The car figure must be using weird metrics like depreciation
I have driven for a living for 4 years in my own vehicle, including buying the car I have spent around 2200 dollars (not including gas) in the last 2 years. Gas ends up around 100 dollars a month or if im working alot 200. even if I bought a new car every year it would be far less than the stated number. (I generally get a car for 1-2 thousand dollars and run it into the ground with minor maintenance). So far my cars generally last 3-5 years before its a better deal to buy a new one at roughly 1000 in maintence per year. Usually regular oil changes tires and occasionally something that is 200-500 to fix.
I assume it must be taking depreciation of new cars into the cost because thats the only way I can make sense of it. With that being said it is never worth buying a new car. You always lose as far as I know. There always seems to be a market for cheap working old cars. Sometimes they need maintenance up front, but most the time its something cheap and easy to fix. As long as the engine isnt about to go out or transmission which there is ways to tell its a much better deal.
In summary I am completly confused who is paying 9k a year in vehicle costs. I’m sure there are people who do it, but that is a education difference not a fundamental cost. Assuming this is targeted towards people who just drive to work and back, with the occasional social visit etc i’m super confused. Would be curious to see the data to see how they came to that conclusion.
Regardless the struggle of the situation is having your own personal space vs economical advantages. personally I hate living in full blown cities with no parking. too many people to close to me. Hearing your neighbors fighting all day sucks to. There is a good middle ground, as long as i cant hear my neigbors and can get my goods and income without walking more than 1.5 miles each way I’m happy. I have lived in a big city without a car before and it can work. but the constant sound of cars and light pollution or other hustle and bustle is a bit to much for me. Don’t get me wrong I’m not pro suburbs really, but I don’t like cities either. Having your own peace and quiet in your home and at least to some degree outside is important to me. Personally I’d be happy if there were only public transportation and no personal vehicles, with the option to walk/bike. For me its about the noise and pollution that I don’t enjoy.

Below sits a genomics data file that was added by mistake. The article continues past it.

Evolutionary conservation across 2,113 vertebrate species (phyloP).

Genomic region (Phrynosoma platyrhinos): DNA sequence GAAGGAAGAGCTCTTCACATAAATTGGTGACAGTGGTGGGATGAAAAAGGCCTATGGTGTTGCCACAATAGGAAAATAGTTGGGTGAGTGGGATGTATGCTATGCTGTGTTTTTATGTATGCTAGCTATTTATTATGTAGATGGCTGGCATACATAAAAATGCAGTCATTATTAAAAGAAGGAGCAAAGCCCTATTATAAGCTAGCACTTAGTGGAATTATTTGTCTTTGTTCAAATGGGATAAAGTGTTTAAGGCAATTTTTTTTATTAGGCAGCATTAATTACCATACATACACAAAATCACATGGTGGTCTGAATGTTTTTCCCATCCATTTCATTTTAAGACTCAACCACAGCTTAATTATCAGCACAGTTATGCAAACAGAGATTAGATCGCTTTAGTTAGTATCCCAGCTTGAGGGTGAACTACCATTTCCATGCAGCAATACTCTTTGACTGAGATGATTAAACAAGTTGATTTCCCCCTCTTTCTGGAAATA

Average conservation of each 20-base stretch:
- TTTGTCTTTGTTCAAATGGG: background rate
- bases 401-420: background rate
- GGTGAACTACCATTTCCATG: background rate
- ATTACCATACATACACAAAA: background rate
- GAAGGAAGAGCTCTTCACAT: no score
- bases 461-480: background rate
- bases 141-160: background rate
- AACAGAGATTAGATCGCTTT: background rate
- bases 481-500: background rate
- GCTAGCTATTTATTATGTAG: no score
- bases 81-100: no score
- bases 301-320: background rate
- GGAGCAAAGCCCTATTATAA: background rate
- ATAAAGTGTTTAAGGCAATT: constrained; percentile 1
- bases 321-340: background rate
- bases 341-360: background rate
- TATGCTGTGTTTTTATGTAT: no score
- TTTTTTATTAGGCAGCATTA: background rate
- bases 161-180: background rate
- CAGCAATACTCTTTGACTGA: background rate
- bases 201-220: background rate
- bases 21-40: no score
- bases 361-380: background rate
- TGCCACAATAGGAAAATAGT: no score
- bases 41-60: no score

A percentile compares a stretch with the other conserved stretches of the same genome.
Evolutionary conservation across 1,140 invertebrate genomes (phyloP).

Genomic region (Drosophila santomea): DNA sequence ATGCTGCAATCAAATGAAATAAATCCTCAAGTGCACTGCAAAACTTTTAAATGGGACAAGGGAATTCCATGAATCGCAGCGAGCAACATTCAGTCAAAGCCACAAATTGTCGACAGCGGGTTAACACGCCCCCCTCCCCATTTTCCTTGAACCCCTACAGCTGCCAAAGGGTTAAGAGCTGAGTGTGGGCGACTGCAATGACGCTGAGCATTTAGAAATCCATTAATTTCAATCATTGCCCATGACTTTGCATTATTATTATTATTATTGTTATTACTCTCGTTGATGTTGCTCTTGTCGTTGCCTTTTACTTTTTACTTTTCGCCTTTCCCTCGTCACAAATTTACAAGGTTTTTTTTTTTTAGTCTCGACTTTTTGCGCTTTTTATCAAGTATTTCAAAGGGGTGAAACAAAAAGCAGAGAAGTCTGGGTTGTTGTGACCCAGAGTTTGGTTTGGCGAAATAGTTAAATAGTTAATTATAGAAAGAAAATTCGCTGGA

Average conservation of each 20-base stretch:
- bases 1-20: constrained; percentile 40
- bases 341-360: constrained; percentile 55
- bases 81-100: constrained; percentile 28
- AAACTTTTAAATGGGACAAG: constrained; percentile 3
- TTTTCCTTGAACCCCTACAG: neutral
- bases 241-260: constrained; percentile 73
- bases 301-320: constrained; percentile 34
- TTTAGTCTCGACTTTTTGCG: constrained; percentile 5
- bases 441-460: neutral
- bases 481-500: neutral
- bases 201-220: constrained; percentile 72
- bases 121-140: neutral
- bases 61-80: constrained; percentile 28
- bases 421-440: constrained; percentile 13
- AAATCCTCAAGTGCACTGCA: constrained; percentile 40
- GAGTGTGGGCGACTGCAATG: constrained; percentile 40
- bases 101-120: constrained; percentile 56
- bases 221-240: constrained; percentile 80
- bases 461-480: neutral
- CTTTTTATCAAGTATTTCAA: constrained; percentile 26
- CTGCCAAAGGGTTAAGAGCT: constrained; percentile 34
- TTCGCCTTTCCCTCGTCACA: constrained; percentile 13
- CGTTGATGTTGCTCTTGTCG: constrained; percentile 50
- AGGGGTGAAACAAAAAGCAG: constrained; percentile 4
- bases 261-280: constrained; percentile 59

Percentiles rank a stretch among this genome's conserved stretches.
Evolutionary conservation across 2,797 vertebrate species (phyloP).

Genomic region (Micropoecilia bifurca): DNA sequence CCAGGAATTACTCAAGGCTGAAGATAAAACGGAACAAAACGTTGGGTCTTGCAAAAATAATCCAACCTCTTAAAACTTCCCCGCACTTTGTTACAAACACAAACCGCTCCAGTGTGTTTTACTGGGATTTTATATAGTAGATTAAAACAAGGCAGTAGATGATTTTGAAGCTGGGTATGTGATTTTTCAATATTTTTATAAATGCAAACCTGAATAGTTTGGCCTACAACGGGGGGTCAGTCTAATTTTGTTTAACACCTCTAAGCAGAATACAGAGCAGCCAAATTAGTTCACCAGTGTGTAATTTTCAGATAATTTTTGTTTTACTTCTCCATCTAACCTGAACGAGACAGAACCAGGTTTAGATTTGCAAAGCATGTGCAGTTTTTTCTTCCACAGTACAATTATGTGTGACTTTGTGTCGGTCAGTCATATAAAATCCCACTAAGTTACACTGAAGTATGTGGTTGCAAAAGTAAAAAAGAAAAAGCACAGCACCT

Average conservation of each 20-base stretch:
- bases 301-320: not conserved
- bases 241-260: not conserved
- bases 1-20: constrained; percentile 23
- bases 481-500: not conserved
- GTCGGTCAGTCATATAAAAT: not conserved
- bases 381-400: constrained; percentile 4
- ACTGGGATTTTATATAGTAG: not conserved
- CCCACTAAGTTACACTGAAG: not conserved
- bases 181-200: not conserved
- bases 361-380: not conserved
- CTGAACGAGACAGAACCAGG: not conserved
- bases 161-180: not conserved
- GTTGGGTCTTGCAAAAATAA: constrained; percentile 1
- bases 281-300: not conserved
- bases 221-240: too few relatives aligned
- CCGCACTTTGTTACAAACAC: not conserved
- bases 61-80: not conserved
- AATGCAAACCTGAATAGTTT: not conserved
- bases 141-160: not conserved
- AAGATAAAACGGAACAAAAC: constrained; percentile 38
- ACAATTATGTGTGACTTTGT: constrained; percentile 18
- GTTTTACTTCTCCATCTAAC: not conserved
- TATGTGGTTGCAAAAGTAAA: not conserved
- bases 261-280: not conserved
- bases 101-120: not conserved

This is probably a more american issue as some places probably have good public transit without massive crowding.
Regardless good topic of concern, just baffled by the info given on yearly vehicle cost figures.
I live in a fairly dense part of my city. I live right off a major interstate and a state highway, 10 miles south of the biggest city in my state. I live within 3 miles of a major state university, 2 high schools, 2 middle schools, and probably half a dozen elementary schools. But on the other side of the city, where all the new neighborhoods are, they are spread out so much it is obnoxious. I was a pizza driver and I would spend hours every week driving out to what felt like bumfuck nowhere, because the neighborhoods were so separated and sparsely developed/populated. I know tons of people whose family bought houses super far away (but still in the city limits) as part of new developments, where all the land is used for worthless backyards, not being used for anything public, commercial, or even farming/ranching. As the city continues to expand, it’s all worthless housing with streets leading up to dead ends, miles away from stores or jobs. It’s a rural fantasy that’s draining my fucking city.
A lot of these urban planning type videos fail to take into account personal preference. Just because you don’t like driving and prefer city life doesn’t mean everyone shares the same viewpoint.
Maybe this is just a local thing but the financial arguments don’t make sense either. Around here suburbs are their own governmental agencies with their own taxes and their own budgets. They don’t freeload off the big city government.